The game could have changed when BSHS scored in the left corner on the stroke of half-time to reduce their deficit to 14-4 and we had a player sin binned. But the balance was restored in the first minute after the restart when Mitchell Allen made another 50m break, paving the way for Lane to break the shackles for a trade-mark try, then Mitchell piloted the ball between the posts. Given field position through a penalty, Lane completed a personal hat-trick nine minutes later and Mitchell added the extras for a 22-point lead.
Bundaberg State High claimed two consolation tries in the last six minutes, but it was too little, too late, and our boys picked up the 13 Years crown for the first time since 2010. Captain and lock Wil Simmons truly led from the front but Mitchell and Lane could not be separated for the Player of the Match.
By contrast, the 14 Years decider went right down to the wire, with Bundaberg State High holding on to edge out Shalom 16-10 after scores had been deadlocked at 10-apiece at oranges (half time).
Shalom drew first blood in the ninth minute with potent second rower Nahum Pascoe, who started on the bench due to illness, slicing through in the ninth minute. But the minor premiers took the lead with two tries in the 14th and 19th minutes. However, we levelled the ledger with one of our trumps Caileb Dimes, who started at lock before switching to hooker, showing his strength and determination with a great solo try on the stroke of half-time and captain Bradley Clarke raising the flags.
Bundaberg State High regained the lead midway through the second stanza, capitalising on back-to-back penalties in the Shalom red zone. We created a number of good scoring opportunities over the last 14 minutes, but BSHS really aimed up in defence to jealously guard their lead and wrap up the 14 Years crown. Five-eighth Bradley Clarke was our Player of the Match, ahead of Caileb, while front rower Mack Druce was another stand-out.
Our 15 Years team also tried hard throughout but in the end, they were soundly beaten by BSHS High 54-6 after trailing 30-0 at half-time.
It took until the 31st minute for our boys to open our account with a try to big hearted second rower Harrison Bull and conversion by Will Hema, but Bundaberg High put the icing on their cake with three tries in the last seven minutes.
Lock Darcy Clarke was our Player of the Match, with Bradley Edwards voted as Players’ Player and fellow front rower Corban Church also never taking a backward step.
15 Years: Bundaberg State High 54 d Shalom 6 (Harrison Bull try, Will Hema goal). Shalom Player of Match: Darcy Clarke.
14 Years: Bundaberg State High 16 d Shalom 10 (Nahum Pascoe, Caileb Dimes tries; Bradley Clarke goal). Shalom Player of Match: Caileb Dimes.
13 Years: Shalom Black 26 (Lane Crossley-Price 3, Mitchell Allen, Dylan Gorman tries; Mitchell Allen 3 goals) d Bundaberg High 14. Players of Match: Mitchell Allen and Lane Crossley-Price.
Mr Vince Habermann
Shalom students and Attila PCYC Boxing Club members Joshua Shaxson, Hunter Somerville-Kimlin, Dean Read and Bronson Carroll each packed powerful punches against Australia’s best at the 2017 Golden Gloves in Brisbane from 25 to 27 August. Joshua claimed the 69kg Youth Division crown, while fellow Year 12 student Hunter and Year 10 Dean each claimed silver medals, and Year 11 Bronson Carroll also performed creditably. After not making the finals at last year’s tournament, Joshua continued his emergence by scoring a decisive points victory over his opponent from MBA Boxing Brisbane after having defeated an Impact Boxing Club representative in his semi-final. Hunter and Dean were likewise pleased with their silver medals. Their next major tournament will be the State Championships.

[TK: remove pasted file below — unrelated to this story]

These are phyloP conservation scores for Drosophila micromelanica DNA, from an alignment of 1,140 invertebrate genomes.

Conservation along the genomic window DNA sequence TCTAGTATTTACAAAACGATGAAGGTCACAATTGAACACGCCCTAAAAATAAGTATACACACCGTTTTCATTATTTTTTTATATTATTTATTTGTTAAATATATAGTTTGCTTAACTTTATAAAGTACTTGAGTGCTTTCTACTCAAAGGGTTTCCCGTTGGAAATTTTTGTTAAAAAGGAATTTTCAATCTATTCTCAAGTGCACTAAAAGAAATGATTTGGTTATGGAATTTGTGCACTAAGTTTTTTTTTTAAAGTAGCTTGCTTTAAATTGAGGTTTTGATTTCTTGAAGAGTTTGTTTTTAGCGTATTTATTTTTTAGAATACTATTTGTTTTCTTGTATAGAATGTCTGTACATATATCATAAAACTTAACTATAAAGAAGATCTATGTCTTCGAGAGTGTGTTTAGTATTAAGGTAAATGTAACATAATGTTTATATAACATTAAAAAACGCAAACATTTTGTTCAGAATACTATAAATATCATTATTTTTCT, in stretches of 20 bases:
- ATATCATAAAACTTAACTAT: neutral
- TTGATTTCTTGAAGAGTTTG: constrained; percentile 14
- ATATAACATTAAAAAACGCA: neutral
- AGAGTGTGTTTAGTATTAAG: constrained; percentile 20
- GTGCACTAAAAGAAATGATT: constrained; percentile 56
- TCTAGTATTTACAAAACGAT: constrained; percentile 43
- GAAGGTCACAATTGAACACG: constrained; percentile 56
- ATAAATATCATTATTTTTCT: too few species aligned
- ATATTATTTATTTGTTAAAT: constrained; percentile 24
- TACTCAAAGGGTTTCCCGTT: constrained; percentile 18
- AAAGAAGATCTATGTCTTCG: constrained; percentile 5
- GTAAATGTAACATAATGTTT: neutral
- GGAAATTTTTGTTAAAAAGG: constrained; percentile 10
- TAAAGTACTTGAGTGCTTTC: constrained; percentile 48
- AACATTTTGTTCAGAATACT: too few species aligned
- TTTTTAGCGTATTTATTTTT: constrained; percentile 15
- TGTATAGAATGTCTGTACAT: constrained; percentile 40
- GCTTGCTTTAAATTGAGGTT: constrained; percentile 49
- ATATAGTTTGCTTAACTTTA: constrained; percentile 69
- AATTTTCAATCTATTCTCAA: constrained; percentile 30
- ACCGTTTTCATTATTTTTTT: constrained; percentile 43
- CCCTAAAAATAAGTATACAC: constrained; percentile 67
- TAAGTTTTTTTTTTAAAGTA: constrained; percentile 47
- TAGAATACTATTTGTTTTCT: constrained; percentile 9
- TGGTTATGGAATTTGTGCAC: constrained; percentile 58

Hunter Somerville-Kimlin, Joshua Shaxson, Bronson Carroll and Dean Read at the Golden Gloves
Year 8 student Harrison Thwaite, drove brilliantly to win the Junior Dragsters division at Round 2 of the Queensland Championship Summit Racing Equipment Eighth Mile Series at Benaraby Raceway on Saturday 2 September. Harrison said his race car ran ‘pretty consistently’ to clock closest to his ‘dial-in time’ of 7.9 seconds, across his three qualifiers and three races at the meeting, winning all six of them in a field of eight. Harrison placed fourth behind his cousin Kilarney Back, of Sunshine Coast, in the first round of the series in Mackay a few months ago, but his car, which he built with his father Nathan, ran perfectly on the weekend. A member of the Central Queensland Drag Racing Association (CQDRA), Nathan said it was good to win on his home track and it was also a nice belated birthday present for him after turning 14, five days earlier. Nathan said he had won ‘about 16 trophies’ since taking up the sport three years ago. The third and final round of the series will be held at Roma on 4 November, but before that, Nathan will compete in a CQDRA Meet also at Benaraby at the end of this month.
Mr Vince Habermann
Congratulations to Adam Bylsma, Year 12 Adams House, (as part of a three-man team) has won a gold medal at the World Championships for Clay Target shooting in Russia. The event was the Junior Mens Trap with Australia winning gold, Italy taking out silver and USA a bronze. What an achievement! Well done Adam.
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Brothers Cricket Club has vacancies in all senior and junior divisions for the new Bundaberg season which commences on Saturday 16 and Sunday 17 September for Divisions 1, 2 and 3, and Under-16, 14, 12a and 12b, and on Thursday night 5 October for Under-10. More information available on club website. Inquiries phone Vince Habermann 0407 606 266 or secretary David Boge 0407 158 922.